Back on the matter of domestic violence. Three deaths in 2002 prompted the creation of the NZ Sikh Womens Association – a women’s refuge and social support service that Gurpreet is driving us to. We arrive at the doorstep in the heart of Otahuhu and Gurpreet introduces me to this group of outspoken women, a service provider for the community ready to help the men in their community as well as the women.

In Manukau central we walk past the large social service provider He Whare Tangata – Gurpreet points out that this social service seems inundated by referrals from the Courts and Police. Gurpreet is quick to defend what an excellent job He Whare Tangata is doing for people in need but in his experience all service providers are very, very busy in Manukau District.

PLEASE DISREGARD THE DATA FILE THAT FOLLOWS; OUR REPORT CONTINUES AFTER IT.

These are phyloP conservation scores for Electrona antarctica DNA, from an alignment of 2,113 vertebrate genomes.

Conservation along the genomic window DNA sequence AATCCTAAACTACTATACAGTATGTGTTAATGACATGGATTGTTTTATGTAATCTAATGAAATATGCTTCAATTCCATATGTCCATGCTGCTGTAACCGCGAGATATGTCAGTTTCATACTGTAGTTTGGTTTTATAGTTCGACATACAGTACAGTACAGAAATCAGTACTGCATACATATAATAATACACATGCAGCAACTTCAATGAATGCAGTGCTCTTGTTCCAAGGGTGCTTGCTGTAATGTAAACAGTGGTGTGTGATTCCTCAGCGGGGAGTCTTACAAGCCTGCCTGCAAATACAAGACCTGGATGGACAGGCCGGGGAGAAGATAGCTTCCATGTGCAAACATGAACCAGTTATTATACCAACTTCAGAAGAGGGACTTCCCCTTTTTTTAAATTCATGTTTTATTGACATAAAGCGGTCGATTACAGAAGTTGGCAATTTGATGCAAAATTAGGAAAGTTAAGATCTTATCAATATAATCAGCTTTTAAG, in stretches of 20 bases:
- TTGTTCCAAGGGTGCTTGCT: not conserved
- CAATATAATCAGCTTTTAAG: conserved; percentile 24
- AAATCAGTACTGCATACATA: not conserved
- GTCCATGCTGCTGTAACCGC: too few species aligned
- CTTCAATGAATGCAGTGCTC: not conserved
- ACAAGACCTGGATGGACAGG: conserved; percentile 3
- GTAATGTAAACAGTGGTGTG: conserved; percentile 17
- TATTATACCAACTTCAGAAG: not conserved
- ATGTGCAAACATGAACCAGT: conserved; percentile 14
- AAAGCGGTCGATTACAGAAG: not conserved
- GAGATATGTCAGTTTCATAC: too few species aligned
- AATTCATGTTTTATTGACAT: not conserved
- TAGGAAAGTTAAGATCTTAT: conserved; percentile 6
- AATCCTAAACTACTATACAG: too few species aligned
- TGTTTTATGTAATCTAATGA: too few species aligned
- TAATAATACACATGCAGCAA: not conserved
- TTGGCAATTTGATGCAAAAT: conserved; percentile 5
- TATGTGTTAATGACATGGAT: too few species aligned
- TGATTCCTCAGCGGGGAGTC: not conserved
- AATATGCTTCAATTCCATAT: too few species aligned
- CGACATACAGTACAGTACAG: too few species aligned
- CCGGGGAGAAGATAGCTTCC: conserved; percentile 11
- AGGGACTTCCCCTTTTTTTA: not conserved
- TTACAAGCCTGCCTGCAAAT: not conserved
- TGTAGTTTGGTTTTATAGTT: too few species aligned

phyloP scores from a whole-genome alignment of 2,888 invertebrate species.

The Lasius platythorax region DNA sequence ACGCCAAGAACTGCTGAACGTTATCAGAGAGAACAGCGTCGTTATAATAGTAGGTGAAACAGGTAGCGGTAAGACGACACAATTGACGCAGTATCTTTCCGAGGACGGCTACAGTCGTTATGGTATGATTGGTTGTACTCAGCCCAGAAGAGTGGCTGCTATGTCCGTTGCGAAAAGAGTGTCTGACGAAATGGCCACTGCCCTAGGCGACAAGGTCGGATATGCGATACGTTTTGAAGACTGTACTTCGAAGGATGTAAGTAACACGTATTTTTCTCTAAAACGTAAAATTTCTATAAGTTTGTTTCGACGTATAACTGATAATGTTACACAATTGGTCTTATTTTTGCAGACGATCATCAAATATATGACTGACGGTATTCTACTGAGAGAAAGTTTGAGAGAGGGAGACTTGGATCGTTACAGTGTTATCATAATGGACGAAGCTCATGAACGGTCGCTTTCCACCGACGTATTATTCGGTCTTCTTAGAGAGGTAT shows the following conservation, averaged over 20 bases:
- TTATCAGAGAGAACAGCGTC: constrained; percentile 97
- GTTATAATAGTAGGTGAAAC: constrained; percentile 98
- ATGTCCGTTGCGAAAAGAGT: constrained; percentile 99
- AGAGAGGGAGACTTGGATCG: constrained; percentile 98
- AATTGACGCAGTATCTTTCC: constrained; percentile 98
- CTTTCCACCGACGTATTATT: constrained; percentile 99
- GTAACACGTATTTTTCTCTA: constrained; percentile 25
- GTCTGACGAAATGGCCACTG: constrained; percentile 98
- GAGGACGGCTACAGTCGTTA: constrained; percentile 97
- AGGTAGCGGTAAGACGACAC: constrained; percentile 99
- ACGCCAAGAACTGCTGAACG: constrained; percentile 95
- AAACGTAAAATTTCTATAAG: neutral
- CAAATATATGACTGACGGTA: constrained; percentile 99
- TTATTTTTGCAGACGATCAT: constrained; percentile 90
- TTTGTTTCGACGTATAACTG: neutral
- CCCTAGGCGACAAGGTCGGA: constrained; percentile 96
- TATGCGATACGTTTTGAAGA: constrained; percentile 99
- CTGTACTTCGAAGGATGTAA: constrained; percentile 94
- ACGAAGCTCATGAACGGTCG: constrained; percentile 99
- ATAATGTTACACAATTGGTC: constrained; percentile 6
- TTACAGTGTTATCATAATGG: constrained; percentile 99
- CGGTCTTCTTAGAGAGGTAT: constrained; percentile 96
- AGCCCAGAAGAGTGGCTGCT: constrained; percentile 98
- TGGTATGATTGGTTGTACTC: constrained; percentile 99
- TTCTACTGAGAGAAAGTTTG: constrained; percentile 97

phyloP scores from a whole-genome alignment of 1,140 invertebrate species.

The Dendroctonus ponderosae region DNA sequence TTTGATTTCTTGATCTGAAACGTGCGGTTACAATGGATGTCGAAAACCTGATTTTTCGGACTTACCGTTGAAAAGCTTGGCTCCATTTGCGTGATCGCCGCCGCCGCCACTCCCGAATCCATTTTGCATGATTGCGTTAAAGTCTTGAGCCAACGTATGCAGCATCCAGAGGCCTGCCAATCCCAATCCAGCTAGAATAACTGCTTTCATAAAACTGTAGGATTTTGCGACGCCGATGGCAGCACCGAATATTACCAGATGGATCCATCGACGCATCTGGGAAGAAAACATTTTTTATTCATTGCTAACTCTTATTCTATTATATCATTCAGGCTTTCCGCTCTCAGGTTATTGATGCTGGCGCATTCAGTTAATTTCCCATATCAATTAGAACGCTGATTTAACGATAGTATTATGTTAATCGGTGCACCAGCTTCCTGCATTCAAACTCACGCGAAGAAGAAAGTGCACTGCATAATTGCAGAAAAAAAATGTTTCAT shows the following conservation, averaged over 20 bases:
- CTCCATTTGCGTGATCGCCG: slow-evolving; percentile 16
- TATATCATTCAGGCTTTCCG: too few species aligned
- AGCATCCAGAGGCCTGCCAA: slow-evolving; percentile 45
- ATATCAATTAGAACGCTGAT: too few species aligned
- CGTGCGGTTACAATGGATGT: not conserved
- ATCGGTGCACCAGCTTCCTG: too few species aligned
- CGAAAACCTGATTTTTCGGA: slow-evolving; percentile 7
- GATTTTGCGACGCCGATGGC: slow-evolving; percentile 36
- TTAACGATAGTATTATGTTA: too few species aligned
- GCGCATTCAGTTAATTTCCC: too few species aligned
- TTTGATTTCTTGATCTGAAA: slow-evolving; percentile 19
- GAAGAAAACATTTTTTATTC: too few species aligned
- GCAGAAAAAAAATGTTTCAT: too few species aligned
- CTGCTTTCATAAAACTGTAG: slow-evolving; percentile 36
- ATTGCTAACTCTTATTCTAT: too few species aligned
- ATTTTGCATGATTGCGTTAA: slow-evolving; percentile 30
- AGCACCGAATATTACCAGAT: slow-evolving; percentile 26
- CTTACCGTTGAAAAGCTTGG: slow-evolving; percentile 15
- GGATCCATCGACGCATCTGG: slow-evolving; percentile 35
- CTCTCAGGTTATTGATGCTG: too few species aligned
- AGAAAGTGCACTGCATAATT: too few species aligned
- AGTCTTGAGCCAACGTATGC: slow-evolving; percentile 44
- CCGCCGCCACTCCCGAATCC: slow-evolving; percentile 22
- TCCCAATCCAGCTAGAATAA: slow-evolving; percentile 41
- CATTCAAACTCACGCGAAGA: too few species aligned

It’s at Sahaayta Counselling and Social Support Services across the road that I finally see Gurpreet blush with embarrassment when Zoya, a Social Worker there starts singing his praises. She calls him their Superman. That’s for all the call-outs that Gurpreet fields outside of his regular eight hour shift – making his role as the community Asian Liaison Police Officer more like a 24-7 service.

At the end of his beat we arrive back at the station. Gurpreet lets out a long sigh; he’s off home to his loving wife, mother and sister – it’s the Sikh way to live with and support your extended family, but navigating the challenges that comes with living with three dearly beloved and strong-willed women means that Constable Gurpreet Arora’s home front can be as challenging as being out on the beat at times.